By Scoop Malinowski
There’s always been a sense that the Tyson Fury and Deontay Wilder fight is a calculated business collaboration with two purposes – to raise each of their public profiles and to discredit and diminish the reigning supreme Heavyweight champion Anthony Joshua.
And today’s press conference had the appearance of a publicity stunt to stimulate the public to buy the Fury vs Wilder heavyweight bout as an artificial replacement for Joshua’s soccer stadium filling championship fights.
It’s more than clear the Wilder camp does not want to fight Joshua though all they do is constantly project their duckery on Joshua and his promoter Eddie Hearn.
Wilder and his team of protectors have chosen the Fury option instead of the riskier Joshua option because they think it’s better for their long term plans. Fury is coming off a two year break and two comeback fights this year that were less than sensational vs substandard opposition. Fury today insisted that he was the one who picked Wilder, not the other way around.
Today’s press conference featured the typical threats and yelling and posturing but nothing outrageously unscripted like the infamous Mike Tyson-Lennox Lewis assault and brawl which looked like a desperate attempt by Tyson to try to intimidate Lewis to try to gain a mental edge but it backfired miserably when Lewis stood his ground and made Tyson look like an uncivilized idiot.
The 6-foot-7-inch Wilder and the two inches taller Fury traded insults and threats and subsequently came face to face when Fury demanded to feel Wilder’s renowned punching power. As Fury barked verbal disrespect at him, Wilder finally shoved Fury who stepped back and then marched forward again, only to be blocked by security. Shelly Finkel and Frank Warren stood around nearby watching with no concern or worry that a brawl might erupt, it was as if they were in on the script and knew it was just pre-planned bluster. Their body languages suggested they knew what the limits were and no punches would be unleashed.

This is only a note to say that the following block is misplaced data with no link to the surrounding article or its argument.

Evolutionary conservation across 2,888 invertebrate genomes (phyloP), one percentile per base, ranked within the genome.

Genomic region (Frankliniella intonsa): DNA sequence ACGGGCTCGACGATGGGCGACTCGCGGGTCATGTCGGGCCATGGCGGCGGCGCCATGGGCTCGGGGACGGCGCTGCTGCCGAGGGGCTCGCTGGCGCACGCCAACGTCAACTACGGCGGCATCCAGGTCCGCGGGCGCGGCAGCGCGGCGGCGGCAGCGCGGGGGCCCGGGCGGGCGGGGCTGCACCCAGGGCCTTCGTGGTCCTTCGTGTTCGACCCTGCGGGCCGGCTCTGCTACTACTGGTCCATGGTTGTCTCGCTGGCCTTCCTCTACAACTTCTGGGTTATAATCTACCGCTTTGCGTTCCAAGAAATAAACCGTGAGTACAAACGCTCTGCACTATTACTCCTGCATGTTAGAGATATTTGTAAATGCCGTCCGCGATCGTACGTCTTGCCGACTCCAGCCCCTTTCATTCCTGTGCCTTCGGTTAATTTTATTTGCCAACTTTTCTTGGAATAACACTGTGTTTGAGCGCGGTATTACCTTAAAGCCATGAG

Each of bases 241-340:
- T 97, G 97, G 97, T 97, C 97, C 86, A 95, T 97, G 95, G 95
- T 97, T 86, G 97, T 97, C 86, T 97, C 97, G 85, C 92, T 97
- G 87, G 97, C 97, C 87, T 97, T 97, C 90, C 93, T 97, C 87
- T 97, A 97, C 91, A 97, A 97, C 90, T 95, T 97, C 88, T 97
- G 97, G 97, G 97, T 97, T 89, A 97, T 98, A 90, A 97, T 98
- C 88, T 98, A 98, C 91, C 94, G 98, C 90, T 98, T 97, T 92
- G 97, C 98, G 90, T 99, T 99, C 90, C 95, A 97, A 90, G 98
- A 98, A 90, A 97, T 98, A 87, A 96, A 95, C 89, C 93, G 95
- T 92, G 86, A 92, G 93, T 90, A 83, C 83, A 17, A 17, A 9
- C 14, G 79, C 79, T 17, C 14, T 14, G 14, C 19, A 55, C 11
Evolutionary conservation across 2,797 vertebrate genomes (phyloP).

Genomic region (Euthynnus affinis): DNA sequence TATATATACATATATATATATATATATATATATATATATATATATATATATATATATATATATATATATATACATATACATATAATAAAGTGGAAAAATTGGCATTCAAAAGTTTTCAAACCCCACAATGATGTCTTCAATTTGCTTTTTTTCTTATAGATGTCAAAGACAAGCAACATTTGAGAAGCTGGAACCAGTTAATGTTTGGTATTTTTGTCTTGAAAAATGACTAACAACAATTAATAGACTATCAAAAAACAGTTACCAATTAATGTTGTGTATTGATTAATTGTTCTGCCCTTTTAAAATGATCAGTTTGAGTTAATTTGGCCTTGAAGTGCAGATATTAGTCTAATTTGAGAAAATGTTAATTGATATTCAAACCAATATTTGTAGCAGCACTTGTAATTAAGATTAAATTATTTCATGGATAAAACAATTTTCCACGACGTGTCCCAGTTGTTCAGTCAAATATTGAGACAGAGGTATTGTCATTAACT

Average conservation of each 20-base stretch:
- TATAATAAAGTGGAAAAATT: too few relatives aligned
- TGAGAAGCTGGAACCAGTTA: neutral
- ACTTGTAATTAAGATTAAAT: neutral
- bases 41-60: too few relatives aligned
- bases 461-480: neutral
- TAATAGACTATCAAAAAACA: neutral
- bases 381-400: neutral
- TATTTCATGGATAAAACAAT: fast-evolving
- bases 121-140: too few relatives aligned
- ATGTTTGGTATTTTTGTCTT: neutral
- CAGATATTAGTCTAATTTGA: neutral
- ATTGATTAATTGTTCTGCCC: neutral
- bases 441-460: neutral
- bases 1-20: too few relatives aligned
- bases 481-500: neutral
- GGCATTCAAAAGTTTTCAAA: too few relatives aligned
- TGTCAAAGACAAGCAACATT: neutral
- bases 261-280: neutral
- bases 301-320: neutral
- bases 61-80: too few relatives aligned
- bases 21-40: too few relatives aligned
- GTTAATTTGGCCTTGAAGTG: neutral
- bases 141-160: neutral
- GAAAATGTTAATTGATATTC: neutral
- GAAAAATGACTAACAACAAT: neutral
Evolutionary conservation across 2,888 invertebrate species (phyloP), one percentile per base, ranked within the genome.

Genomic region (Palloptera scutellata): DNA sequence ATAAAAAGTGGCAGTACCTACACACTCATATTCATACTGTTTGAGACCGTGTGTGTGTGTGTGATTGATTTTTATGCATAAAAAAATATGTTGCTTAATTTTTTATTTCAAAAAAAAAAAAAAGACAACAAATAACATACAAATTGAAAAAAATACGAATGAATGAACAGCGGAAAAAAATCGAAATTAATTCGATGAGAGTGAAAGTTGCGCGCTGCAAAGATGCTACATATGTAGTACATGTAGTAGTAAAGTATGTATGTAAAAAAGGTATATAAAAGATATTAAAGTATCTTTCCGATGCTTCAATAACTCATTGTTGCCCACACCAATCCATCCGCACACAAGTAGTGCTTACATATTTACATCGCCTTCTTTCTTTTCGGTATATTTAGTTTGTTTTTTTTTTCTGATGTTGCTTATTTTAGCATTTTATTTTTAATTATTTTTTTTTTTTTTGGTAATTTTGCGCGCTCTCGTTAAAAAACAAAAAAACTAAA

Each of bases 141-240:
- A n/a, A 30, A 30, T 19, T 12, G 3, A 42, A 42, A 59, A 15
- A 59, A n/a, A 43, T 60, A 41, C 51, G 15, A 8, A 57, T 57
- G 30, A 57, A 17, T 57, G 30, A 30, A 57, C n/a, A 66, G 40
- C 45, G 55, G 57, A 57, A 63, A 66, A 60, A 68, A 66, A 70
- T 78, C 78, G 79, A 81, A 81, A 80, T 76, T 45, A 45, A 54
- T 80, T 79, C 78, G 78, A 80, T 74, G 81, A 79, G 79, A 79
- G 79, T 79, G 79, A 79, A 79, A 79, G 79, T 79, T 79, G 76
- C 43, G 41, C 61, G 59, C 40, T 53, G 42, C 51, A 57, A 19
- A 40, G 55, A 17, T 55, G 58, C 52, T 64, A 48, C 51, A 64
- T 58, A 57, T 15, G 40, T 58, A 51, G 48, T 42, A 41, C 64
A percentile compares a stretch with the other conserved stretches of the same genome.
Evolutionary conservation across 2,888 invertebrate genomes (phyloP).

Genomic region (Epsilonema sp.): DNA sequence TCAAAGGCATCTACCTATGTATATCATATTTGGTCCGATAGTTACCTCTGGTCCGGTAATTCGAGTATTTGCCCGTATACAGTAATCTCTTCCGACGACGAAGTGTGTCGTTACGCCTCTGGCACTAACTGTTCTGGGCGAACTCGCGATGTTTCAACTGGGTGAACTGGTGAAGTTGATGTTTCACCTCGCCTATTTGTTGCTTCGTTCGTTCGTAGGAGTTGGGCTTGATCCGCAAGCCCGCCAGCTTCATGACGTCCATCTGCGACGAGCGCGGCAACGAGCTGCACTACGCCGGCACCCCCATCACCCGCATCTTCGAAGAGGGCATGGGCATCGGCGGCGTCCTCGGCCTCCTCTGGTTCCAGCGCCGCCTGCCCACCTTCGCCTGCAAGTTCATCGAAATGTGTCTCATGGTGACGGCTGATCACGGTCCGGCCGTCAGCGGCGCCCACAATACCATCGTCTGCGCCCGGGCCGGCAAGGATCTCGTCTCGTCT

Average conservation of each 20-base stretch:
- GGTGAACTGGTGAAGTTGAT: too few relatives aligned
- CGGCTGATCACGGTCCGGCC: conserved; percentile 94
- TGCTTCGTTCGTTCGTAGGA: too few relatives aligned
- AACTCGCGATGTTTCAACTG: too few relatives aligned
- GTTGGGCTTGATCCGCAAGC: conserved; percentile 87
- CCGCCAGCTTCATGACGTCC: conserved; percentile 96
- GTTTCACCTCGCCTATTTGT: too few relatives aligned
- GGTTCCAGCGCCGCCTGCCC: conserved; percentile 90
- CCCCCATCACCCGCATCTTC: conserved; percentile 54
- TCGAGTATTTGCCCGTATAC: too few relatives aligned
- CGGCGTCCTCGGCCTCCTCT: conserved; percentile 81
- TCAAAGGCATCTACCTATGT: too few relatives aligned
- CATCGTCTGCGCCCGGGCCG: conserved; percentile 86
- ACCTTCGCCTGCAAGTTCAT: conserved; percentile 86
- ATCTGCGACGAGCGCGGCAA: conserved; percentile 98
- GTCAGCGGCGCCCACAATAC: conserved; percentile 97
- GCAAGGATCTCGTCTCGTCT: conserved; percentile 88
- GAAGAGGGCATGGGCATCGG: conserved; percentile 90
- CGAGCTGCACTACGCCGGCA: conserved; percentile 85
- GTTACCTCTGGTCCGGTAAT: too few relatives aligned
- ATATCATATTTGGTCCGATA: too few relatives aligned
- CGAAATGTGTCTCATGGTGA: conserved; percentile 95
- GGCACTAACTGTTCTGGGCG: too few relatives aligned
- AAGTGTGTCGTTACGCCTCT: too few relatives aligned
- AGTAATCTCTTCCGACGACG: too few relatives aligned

But it was all a good show. “Can we have a little spar now?” Fury asked Wilder before they got out of their chairs and came together, closer for the viewing press and photographers to view. “Let’s have a little tickle. Come on. Let me feel this power of the Alabama slammer. Come on. Let’s have a little body spar. I wanna feel it.”
Wilder kept his cool and played along with the gag. He replied, “This is no game at this point. This is no game. This is real. As you see, we’re at the press conference. This is a real fight. So we’re announcing this fight is on. So at this point in time, my mindset is on. You’re gonna feel every power you need to feel. You’re gonna feel everything you need to feel. Let’s do it. Let’s do it. Let’s make it happen. Let’s make it happen. Let’s make it happen. It’s getting real, baby.”
Fury of course, as always, offered a response.
“You think it’s a game,” Fury said. “I’m gonna punch your face in. There ain’t no playing, either. I don’t play games, especially not with bums like you. You’ve got power, have you? You think you can hit a bit? Let me feel it. Let me feel that power, BOY.”
Was it real? Or was it a carefully crafted WWF episode to sell a fight that could easily fall through the cracks in the over-saturated American December sporting event market. Fury and Wilder are not proven, household names that can command and generate major revenues. They are both largely unknown but colorful, misfit, clownish characters who may not be able to sell in the US market. Unless they can produce a captivating pre-fight hype up that attracts transcending fan and media interest.
Was today’s showbiz press conference successful? Only time will tell.
Fury, 27-0, 19 knockouts, and Wilder, 40-0, 39 KOs, will do it again tomorrow (Tuesday) at the USS Intrepid in New York City and then a third press conference in Los Angeles. The two heavyweight behemoths will clash on Showtime pay-per-view fight December 1 at Staples Center in Los Angeles.